Race Weekend Central

No Stage Cautions at COTA Draws Mixed Reviews From Drivers

AUSTIN, Texas — NASCAR’s weekend at Circuit of the Americas isn’t an ordinary one, as it’s the first time since 2016 where a race didn’t have stage cautions.

As part of a new implementation on road courses in the 2023 season, stage points and stages will still be implemented — there just won’t be a caution immediately after.

The change was implemented as the leaders would typically have to pit before the end of a stage and sacrifice stage points in order to retain their track position out front for the following restart. Cautions on road courses also have the potential to be excruciatingly long, and the absence of a stage caution would limit the amount of time that the field would be running pace laps.

With how engrained stages have become in NASCAR since 2017, this weekend is a big undertaking; there are several Cup drivers that have known nothing but stage racing in their NASCAR tenures.

And with such a change, there will be skepticism. Denny Hamlin was perhaps the biggest critic in that regard.

“We improved the sport when we got stages,” Hamlin said. “It was well thought out, the points system and all that goes with it is good, and we did this to help TV. Obviously, you need to have somewhat of a break …

“Again, if you don’t like some races, if you don’t like the old Atlanta, you won’t like no stage racing at all tracks, because [the cars] can really get strung out like that if you let it.”

Joey Logano gave a relatively neutral answer, but he also didn’t have a problem with road-course pit strategy or an occasional race reset.

“I guess, I can see both sides, right?” Logano said. “Like, when we added stage cautions to road-course racing, it didn’t ruin the strategy, it just changed it. …

“I’m a fan of yellows every now and again because it resets the field and gives you some recovery opportunities. It makes big moments.”

On the other hand, Logano understood the point of view for fans that wanted to see races naturally play out without predetermined cautions.

“Obviously [at COTA], restarts are stupid,” Logano said. “You have some big moments for the fans that way, but I also see the authentic racing and letting it play out and let natural cautions happen. I guess I see both sides.”

He also recognized that extended stage cautions were a major problem.

“The part that sucks on road courses too is if the caution comes out a lap or two before the end of the stage and you just have these really long cautions, right?” Logano said. “It’s like, ‘ugh.’ Maybe there’s a way to have a floating caution, floating stage? Caution comes out two laps before and that’s the end of the stage? Just call it that and we go racing? I feel like that might be a good happy medium somewhere in there.”

Second-year NASCAR Cup Series driver Harrison Burton was excited to experience a race without predetermined cautions; all three of NASCAR’s national touring series had stage cautions on his way up the racing ladder.

“Yeah, it’ll be fun,” Burton said. “You know, it’s going to be an endurance race, right? There’s going to be guys hot, a road course, long laps. Could run this thing green for a majority. …

“I think it’ll bring some strategy into play and take some out as well. Overall, it’s going to be interesting for sure.”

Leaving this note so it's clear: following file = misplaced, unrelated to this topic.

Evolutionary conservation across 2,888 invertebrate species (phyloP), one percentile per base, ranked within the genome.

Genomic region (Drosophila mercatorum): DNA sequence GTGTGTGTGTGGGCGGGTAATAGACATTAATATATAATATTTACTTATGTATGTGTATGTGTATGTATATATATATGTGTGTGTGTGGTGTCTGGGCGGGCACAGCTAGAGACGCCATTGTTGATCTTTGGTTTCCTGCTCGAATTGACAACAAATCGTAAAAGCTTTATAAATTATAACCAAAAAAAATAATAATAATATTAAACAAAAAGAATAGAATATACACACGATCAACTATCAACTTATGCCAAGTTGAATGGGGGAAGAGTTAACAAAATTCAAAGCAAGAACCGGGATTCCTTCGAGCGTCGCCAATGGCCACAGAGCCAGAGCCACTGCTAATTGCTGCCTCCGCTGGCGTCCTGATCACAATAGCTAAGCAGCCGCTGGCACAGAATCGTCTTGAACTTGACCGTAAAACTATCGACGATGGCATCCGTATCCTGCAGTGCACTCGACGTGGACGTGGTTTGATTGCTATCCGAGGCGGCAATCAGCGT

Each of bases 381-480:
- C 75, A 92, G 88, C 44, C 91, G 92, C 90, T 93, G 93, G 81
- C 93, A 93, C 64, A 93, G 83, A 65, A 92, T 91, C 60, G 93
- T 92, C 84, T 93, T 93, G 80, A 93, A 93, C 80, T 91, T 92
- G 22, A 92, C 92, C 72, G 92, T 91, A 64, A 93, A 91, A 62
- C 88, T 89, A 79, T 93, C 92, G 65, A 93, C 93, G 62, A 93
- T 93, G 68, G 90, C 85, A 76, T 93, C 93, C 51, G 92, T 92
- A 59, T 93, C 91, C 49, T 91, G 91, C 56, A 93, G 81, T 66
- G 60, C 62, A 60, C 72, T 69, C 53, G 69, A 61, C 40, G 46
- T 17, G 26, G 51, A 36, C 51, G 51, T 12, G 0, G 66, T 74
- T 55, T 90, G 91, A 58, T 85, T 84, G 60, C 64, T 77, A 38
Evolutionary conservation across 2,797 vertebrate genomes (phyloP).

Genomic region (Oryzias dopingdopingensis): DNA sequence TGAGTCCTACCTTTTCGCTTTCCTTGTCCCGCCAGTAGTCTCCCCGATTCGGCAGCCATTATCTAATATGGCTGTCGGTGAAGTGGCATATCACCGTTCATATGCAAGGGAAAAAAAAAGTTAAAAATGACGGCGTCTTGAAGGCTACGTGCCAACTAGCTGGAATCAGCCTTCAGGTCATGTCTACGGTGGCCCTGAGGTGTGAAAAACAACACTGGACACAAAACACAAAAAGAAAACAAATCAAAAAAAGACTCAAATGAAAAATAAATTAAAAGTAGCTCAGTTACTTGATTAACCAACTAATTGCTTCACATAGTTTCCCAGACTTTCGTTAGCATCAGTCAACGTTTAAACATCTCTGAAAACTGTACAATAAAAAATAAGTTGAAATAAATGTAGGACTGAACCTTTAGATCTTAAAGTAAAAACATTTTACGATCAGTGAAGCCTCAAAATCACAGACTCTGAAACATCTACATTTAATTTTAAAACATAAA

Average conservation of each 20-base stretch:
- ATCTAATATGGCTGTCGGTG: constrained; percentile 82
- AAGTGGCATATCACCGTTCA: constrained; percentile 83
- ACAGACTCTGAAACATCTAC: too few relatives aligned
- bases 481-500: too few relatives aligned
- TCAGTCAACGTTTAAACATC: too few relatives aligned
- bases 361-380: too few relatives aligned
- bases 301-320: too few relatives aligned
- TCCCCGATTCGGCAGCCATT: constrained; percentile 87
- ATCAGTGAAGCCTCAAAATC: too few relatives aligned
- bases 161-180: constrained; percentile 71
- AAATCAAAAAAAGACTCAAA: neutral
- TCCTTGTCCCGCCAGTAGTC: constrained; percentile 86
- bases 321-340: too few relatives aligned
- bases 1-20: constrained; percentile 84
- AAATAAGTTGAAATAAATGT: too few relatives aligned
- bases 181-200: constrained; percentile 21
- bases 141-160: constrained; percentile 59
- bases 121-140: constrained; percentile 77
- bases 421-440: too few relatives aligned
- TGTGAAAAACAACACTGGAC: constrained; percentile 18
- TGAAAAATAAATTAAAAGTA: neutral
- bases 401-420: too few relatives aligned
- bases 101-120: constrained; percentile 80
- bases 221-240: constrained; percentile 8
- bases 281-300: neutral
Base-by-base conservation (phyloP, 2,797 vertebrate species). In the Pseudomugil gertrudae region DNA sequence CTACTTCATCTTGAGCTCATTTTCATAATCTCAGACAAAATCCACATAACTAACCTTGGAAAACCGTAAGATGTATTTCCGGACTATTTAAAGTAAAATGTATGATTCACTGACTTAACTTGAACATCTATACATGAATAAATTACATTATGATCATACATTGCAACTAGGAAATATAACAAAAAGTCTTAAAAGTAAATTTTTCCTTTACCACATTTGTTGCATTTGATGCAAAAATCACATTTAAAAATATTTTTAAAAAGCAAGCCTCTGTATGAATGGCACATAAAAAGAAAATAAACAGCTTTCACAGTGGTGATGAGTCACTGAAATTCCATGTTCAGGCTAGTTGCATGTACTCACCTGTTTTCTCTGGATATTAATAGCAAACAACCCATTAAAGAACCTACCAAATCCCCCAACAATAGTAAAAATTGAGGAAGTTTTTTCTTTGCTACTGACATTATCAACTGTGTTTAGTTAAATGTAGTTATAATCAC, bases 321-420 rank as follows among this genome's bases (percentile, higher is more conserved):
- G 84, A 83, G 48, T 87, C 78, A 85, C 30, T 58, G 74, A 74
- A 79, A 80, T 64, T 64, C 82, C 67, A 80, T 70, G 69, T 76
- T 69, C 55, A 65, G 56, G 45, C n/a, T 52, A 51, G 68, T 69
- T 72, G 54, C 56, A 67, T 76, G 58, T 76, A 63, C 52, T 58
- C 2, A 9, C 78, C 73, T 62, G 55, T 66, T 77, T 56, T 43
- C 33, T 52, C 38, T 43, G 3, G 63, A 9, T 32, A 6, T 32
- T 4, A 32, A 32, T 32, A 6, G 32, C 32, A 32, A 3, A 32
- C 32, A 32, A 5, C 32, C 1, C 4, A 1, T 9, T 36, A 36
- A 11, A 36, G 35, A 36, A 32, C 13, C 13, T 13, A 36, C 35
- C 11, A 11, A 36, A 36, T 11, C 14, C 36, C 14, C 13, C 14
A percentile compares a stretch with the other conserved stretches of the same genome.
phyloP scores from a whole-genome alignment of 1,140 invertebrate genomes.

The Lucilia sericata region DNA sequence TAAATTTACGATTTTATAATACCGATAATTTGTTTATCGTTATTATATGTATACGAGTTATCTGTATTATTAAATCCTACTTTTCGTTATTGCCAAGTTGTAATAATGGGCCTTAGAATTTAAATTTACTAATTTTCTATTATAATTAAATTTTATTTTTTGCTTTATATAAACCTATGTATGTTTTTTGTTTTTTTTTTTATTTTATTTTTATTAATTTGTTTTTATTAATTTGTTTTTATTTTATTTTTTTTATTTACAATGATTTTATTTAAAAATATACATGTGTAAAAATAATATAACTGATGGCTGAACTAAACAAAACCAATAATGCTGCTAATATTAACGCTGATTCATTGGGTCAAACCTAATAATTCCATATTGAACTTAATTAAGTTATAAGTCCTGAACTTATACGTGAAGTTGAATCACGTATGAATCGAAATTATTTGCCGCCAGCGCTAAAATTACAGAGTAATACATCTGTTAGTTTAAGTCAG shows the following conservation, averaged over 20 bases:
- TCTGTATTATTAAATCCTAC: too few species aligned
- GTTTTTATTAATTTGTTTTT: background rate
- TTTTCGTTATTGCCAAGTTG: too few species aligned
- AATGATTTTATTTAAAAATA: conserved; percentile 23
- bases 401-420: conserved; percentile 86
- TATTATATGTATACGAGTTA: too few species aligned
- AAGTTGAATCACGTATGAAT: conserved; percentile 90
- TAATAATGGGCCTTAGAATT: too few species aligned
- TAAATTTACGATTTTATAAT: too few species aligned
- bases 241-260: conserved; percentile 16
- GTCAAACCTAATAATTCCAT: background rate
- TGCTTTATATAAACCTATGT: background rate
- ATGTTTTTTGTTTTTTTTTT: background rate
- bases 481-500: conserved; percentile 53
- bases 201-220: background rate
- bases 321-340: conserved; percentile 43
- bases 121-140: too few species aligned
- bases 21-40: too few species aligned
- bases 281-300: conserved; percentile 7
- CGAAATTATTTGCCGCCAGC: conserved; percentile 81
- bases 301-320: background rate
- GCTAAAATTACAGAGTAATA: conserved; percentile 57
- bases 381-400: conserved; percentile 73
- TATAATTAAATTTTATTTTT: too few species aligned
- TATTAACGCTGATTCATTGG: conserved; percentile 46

See also
Xfinity Breakdown: AJ Allmendinger Refuses to Lose at COTA

NASCAR Xfinity Series driver Justin Allgaier finished fifth at COTA on Saturday (March 25) and he had a glowing review for what he saw in the race.

“Today, it was all about the unknowns,” Allgaier said. “This new no cautions at stages [is] absolutely my favorite. It made today so much fun, and I hope the fans really enjoyed it.”

Allgaier also expressed his desire to have no stage cautions return to oval racing.

“I’m always in on cautions if we don’t need them,” Allgaier said. “Cautions breed cautions and for me, it’s not something I enjoy. I feel like today was perfect and I’m looking forward to seeing what conversation that starts. And if they go to an oval with it, I’ll be more than happy.”

About the author

Stephen Stumpf is the NASCAR Content Director for Frontstretch, and his weekly columns include “Stat Sheet” and “4 Burning Questions.” Stephen also writes commentary, contributes weekly to the “Bringing the Heat” podcast and is frequently at the track for on-site coverage. A native of Texas, Stephen began following NASCAR at age 9 after attending his first race at Texas Motor Speedway.

Follow on Twitter @stephen_stumpf.

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Bill B

What was stupid was having Cup drivers take the top three finishing positions.


NA$CAR will only see the $$$$$$$ from the networks for their TV time outs and make their decisions accordingly.


Stage breaks, as opposed to stage points, have always been an abomination. As far as Hamlin’s sentiments, he contradicts himself by praising stage breaks while at the same time advocating for shorter races.

Jill P

They’ve been replaced by more cautions for “debris”.


We hear all the time how NASCAR drivers are so tough and most have personal trainers. Now, some drivers need cautions so they can rest? The best drivers on the planet can’t run an entire race without scheduled breaks?

I’m glad Mr. 7-Time Jimmie Johnson fell flat on his face along with the F-1 relics. When the car count is down, bring on the ringers. Back in the day we called them field fillers.

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